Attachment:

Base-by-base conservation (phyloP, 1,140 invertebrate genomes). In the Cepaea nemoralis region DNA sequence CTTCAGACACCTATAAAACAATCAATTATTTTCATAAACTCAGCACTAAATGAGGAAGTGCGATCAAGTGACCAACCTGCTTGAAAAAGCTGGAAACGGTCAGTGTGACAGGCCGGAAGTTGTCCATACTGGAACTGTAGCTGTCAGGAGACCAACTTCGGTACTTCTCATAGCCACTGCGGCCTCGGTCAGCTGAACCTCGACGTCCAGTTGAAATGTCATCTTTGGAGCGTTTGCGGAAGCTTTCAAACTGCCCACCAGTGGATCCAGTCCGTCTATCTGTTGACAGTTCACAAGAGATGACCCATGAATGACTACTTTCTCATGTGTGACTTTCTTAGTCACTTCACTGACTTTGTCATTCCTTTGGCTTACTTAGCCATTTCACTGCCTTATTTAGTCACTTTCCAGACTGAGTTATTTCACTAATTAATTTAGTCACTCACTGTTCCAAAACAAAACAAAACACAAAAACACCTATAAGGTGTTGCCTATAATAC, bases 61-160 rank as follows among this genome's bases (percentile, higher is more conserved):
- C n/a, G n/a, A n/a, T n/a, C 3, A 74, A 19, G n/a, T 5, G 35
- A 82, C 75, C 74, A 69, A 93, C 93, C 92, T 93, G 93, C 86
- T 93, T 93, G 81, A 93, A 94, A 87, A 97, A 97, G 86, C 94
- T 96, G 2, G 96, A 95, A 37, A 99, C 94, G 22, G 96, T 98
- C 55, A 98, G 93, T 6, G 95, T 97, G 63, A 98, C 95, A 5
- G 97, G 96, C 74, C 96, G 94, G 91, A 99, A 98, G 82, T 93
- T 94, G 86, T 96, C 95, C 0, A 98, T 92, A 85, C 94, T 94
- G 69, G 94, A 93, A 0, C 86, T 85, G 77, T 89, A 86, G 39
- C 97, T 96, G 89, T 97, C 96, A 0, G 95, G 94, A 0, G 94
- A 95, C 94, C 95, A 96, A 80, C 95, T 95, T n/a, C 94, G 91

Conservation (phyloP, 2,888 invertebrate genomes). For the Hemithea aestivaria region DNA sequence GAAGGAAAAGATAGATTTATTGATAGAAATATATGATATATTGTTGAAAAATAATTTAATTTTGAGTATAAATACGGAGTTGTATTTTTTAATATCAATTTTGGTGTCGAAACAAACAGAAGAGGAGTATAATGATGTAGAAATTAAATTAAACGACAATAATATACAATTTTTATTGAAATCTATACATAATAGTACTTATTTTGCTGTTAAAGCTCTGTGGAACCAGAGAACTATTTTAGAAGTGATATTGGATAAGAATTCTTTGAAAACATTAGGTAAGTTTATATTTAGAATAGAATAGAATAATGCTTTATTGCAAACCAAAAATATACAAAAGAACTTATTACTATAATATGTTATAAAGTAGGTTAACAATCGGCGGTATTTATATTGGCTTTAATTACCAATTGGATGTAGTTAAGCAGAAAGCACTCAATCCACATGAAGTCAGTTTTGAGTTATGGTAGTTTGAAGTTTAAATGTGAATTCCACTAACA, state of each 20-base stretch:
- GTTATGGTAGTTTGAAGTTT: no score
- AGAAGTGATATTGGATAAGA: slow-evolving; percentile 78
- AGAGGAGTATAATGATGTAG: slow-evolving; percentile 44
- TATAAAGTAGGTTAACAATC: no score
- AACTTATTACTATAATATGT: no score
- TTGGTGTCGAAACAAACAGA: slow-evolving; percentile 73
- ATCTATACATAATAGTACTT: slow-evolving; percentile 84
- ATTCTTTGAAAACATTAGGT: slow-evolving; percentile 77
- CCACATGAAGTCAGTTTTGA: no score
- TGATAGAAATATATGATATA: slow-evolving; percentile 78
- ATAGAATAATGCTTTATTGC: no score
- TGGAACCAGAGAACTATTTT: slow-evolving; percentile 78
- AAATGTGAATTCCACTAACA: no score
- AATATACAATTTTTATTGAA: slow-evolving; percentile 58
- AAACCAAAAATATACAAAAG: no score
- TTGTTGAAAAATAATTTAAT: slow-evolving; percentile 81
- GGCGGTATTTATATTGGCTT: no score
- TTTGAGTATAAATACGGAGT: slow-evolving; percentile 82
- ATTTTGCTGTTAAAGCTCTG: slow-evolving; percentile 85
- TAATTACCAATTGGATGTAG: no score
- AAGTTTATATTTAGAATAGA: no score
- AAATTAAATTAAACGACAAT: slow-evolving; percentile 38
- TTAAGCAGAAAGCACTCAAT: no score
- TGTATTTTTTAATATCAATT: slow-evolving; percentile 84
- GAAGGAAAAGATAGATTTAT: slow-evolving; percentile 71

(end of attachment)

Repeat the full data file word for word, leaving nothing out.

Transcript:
Base-by-base conservation (phyloP, 1,140 invertebrate genomes). In the Cepaea nemoralis region DNA sequence CTTCAGACACCTATAAAACAATCAATTATTTTCATAAACTCAGCACTAAATGAGGAAGTGCGATCAAGTGACCAACCTGCTTGAAAAAGCTGGAAACGGTCAGTGTGACAGGCCGGAAGTTGTCCATACTGGAACTGTAGCTGTCAGGAGACCAACTTCGGTACTTCTCATAGCCACTGCGGCCTCGGTCAGCTGAACCTCGACGTCCAGTTGAAATGTCATCTTTGGAGCGTTTGCGGAAGCTTTCAAACTGCCCACCAGTGGATCCAGTCCGTCTATCTGTTGACAGTTCACAAGAGATGACCCATGAATGACTACTTTCTCATGTGTGACTTTCTTAGTCACTTCACTGACTTTGTCATTCCTTTGGCTTACTTAGCCATTTCACTGCCTTATTTAGTCACTTTCCAGACTGAGTTATTTCACTAATTAATTTAGTCACTCACTGTTCCAAAACAAAACAAAACACAAAAACACCTATAAGGTGTTGCCTATAATAC, bases 61-160 rank as follows among this genome's bases (percentile, higher is more conserved):
- C n/a, G n/a, A n/a, T n/a, C 3, A 74, A 19, G n/a, T 5, G 35
- A 82, C 75, C 74, A 69, A 93, C 93, C 92, T 93, G 93, C 86
- T 93, T 93, G 81, A 93, A 94, A 87, A 97, A 97, G 86, C 94
- T 96, G 2, G 96, A 95, A 37, A 99, C 94, G 22, G 96, T 98
- C 55, A 98, G 93, T 6, G 95, T 97, G 63, A 98, C 95, A 5
- G 97, G 96, C 74, C 96, G 94, G 91, A 99, A 98, G 82, T 93
- T 94, G 86, T 96, C 95, C 0, A 98, T 92, A 85, C 94, T 94
- G 69, G 94, A 93, A 0, C 86, T 85, G 77, T 89, A 86, G 39
- C 97, T 96, G 89, T 97, C 96, A 0, G 95, G 94, A 0, G 94
- A 95, C 94, C 95, A 96, A 80, C 95, T 95, T n/a, C 94, G 91

Conservation (phyloP, 2,888 invertebrate genomes). For the Hemithea aestivaria region DNA sequence GAAGGAAAAGATAGATTTATTGATAGAAATATATGATATATTGTTGAAAAATAATTTAATTTTGAGTATAAATACGGAGTTGTATTTTTTAATATCAATTTTGGTGTCGAAACAAACAGAAGAGGAGTATAATGATGTAGAAATTAAATTAAACGACAATAATATACAATTTTTATTGAAATCTATACATAATAGTACTTATTTTGCTGTTAAAGCTCTGTGGAACCAGAGAACTATTTTAGAAGTGATATTGGATAAGAATTCTTTGAAAACATTAGGTAAGTTTATATTTAGAATAGAATAGAATAATGCTTTATTGCAAACCAAAAATATACAAAAGAACTTATTACTATAATATGTTATAAAGTAGGTTAACAATCGGCGGTATTTATATTGGCTTTAATTACCAATTGGATGTAGTTAAGCAGAAAGCACTCAATCCACATGAAGTCAGTTTTGAGTTATGGTAGTTTGAAGTTTAAATGTGAATTCCACTAACA, state of each 20-base stretch:
- GTTATGGTAGTTTGAAGTTT: no score
- AGAAGTGATATTGGATAAGA: slow-evolving; percentile 78
- AGAGGAGTATAATGATGTAG: slow-evolving; percentile 44
- TATAAAGTAGGTTAACAATC: no score
- AACTTATTACTATAATATGT: no score
- TTGGTGTCGAAACAAACAGA: slow-evolving; percentile 73
- ATCTATACATAATAGTACTT: slow-evolving; percentile 84
- ATTCTTTGAAAACATTAGGT: slow-evolving; percentile 77
- CCACATGAAGTCAGTTTTGA: no score
- TGATAGAAATATATGATATA: slow-evolving; percentile 78
- ATAGAATAATGCTTTATTGC: no score
- TGGAACCAGAGAACTATTTT: slow-evolving; percentile 78
- AAATGTGAATTCCACTAACA: no score
- AATATACAATTTTTATTGAA: slow-evolving; percentile 58
- AAACCAAAAATATACAAAAG: no score
- TTGTTGAAAAATAATTTAAT: slow-evolving; percentile 81
- GGCGGTATTTATATTGGCTT: no score
- TTTGAGTATAAATACGGAGT: slow-evolving; percentile 82
- ATTTTGCTGTTAAAGCTCTG: slow-evolving; percentile 85
- TAATTACCAATTGGATGTAG: no score
- AAGTTTATATTTAGAATAGA: no score
- AAATTAAATTAAACGACAAT: slow-evolving; percentile 38
- TTAAGCAGAAAGCACTCAAT: no score
- TGTATTTTTTAATATCAATT: slow-evolving; percentile 84
- GAAGGAAAAGATAGATTTAT: slow-evolving; percentile 71